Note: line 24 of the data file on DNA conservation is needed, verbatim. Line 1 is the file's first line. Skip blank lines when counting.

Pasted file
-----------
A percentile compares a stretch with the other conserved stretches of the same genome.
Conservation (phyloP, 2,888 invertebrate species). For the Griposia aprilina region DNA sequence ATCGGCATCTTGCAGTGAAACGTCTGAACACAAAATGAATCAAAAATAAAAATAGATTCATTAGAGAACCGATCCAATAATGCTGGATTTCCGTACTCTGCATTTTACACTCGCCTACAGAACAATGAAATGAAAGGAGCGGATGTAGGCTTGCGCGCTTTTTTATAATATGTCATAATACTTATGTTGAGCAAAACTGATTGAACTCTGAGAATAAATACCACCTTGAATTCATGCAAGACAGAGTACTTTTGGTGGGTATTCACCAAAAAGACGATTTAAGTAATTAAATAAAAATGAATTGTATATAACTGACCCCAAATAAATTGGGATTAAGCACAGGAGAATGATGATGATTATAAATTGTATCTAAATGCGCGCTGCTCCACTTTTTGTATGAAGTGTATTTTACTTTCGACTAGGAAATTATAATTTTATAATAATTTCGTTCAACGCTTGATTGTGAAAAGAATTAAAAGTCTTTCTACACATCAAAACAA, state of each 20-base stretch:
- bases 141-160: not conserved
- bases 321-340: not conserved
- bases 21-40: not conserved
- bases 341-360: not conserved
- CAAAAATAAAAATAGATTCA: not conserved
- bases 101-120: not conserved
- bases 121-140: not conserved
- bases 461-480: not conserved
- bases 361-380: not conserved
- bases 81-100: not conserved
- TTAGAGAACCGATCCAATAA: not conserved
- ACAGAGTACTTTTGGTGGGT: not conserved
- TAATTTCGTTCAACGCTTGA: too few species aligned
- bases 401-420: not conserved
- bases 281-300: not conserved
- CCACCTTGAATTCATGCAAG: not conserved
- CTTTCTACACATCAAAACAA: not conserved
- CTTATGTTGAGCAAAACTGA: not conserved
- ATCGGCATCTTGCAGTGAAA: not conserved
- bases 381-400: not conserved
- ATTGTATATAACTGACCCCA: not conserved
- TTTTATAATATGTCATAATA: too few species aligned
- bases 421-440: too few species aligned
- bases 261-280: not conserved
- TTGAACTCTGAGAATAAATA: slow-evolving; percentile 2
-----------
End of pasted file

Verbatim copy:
- TTTTATAATATGTCATAATA: too few species aligned